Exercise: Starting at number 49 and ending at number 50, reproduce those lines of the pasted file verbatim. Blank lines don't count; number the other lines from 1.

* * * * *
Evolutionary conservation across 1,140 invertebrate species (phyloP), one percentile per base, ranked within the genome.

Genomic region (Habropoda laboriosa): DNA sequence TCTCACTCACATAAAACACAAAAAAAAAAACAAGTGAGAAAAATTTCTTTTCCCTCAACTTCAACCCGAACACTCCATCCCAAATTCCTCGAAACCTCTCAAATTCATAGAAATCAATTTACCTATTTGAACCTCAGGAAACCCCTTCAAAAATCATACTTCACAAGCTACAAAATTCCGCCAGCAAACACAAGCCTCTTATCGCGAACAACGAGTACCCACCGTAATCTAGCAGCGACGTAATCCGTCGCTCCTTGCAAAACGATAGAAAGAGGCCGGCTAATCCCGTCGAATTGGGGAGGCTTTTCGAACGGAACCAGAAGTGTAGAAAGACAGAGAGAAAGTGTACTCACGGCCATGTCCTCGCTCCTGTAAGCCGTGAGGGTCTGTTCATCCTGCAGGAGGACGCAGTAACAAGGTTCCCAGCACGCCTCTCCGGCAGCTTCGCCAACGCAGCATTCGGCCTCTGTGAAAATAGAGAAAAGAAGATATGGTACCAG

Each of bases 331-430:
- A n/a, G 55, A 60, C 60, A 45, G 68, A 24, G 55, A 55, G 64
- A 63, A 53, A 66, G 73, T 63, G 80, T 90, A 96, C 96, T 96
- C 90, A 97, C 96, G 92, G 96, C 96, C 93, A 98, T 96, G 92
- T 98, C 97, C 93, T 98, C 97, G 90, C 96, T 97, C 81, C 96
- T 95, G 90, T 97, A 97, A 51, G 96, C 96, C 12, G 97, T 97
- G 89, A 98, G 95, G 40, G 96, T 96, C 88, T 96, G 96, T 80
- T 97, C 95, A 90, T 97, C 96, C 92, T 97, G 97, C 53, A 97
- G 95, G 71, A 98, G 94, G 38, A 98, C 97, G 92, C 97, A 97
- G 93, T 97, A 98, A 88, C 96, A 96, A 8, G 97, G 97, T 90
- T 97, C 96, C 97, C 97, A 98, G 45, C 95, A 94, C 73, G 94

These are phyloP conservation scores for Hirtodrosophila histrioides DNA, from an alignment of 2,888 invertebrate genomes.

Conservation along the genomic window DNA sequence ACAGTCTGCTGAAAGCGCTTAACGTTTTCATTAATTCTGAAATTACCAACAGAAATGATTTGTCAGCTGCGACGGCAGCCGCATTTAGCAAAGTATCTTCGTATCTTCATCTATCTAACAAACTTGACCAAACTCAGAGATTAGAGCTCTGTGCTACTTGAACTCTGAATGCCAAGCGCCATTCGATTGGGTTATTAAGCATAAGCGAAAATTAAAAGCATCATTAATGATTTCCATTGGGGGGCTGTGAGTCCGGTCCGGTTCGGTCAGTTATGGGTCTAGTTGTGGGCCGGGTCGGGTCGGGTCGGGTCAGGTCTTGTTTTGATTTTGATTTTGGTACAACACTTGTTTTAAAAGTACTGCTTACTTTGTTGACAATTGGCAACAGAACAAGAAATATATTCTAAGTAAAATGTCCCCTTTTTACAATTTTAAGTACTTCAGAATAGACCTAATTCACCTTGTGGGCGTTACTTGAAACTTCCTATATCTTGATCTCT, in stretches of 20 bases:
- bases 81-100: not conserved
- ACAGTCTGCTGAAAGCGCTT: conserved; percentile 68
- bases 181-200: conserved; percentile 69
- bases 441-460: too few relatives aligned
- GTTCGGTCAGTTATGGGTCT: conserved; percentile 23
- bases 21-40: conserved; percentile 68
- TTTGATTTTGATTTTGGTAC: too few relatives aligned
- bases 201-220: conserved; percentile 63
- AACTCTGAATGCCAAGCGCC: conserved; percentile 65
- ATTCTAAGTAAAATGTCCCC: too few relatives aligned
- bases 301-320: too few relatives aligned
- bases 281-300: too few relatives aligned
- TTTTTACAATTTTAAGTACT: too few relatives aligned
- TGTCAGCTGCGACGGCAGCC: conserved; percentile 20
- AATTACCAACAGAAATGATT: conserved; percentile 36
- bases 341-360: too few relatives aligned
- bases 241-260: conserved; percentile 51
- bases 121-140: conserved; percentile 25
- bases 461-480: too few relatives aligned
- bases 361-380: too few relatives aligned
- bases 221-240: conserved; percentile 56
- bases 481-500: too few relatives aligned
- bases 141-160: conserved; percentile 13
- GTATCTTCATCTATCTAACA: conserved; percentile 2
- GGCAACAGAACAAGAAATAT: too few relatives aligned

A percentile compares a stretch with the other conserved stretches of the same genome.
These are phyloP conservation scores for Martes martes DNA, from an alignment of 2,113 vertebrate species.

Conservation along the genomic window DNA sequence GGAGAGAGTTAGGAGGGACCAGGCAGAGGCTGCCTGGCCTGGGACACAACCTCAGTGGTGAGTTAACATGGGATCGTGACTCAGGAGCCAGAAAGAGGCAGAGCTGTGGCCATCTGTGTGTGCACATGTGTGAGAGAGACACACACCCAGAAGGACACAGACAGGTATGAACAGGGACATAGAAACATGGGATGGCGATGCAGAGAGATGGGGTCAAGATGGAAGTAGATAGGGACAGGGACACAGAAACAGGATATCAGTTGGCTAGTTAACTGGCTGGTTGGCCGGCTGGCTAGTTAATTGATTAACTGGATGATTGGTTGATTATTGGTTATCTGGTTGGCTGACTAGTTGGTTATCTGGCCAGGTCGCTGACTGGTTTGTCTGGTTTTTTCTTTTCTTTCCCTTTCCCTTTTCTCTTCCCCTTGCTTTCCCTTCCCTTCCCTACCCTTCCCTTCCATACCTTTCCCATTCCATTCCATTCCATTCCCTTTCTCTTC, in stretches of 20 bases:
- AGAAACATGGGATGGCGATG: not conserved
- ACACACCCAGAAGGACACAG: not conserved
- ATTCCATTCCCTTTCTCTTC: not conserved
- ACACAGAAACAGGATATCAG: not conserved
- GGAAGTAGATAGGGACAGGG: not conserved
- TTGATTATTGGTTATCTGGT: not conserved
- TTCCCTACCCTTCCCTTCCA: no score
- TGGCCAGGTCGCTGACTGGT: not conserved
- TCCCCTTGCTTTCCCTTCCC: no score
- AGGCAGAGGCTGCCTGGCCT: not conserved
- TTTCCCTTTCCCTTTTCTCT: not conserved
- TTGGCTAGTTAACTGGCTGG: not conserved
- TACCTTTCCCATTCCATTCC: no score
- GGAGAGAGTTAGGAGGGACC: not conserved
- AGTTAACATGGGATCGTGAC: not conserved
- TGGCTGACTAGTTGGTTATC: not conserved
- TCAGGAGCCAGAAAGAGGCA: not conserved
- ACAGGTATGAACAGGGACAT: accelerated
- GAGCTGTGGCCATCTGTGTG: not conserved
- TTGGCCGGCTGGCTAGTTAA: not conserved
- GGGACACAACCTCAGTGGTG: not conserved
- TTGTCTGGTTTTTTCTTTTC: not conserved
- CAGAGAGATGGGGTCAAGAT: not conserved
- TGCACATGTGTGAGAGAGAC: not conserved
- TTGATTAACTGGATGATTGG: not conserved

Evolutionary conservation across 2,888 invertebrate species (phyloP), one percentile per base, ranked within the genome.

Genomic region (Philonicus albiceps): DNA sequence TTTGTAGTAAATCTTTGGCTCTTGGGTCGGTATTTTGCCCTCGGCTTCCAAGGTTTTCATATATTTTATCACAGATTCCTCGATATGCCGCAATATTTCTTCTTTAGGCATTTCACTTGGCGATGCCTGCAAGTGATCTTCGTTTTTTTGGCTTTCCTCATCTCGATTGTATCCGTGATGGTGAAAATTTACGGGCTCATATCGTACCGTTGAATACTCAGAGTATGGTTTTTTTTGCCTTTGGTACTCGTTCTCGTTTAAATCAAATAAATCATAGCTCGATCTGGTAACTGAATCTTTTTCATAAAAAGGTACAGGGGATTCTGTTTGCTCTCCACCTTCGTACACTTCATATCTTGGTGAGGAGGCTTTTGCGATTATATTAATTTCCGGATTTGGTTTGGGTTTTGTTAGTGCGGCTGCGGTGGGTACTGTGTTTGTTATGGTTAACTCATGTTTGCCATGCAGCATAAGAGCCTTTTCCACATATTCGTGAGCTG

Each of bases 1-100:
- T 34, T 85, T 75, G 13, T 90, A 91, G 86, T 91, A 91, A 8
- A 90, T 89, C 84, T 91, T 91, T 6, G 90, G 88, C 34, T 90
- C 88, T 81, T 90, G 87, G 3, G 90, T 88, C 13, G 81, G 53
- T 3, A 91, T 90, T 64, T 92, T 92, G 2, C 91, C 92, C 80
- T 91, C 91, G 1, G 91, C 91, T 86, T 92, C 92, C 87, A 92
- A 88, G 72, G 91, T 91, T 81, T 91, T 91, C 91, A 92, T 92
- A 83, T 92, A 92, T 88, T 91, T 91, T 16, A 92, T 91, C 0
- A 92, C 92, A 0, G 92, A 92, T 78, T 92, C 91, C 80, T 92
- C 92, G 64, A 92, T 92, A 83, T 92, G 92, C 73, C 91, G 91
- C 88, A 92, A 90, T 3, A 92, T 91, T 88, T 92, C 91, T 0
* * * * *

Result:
- TTGATTATTGGTTATCTGGT: not conserved
- TTCCCTACCCTTCCCTTCCA: no score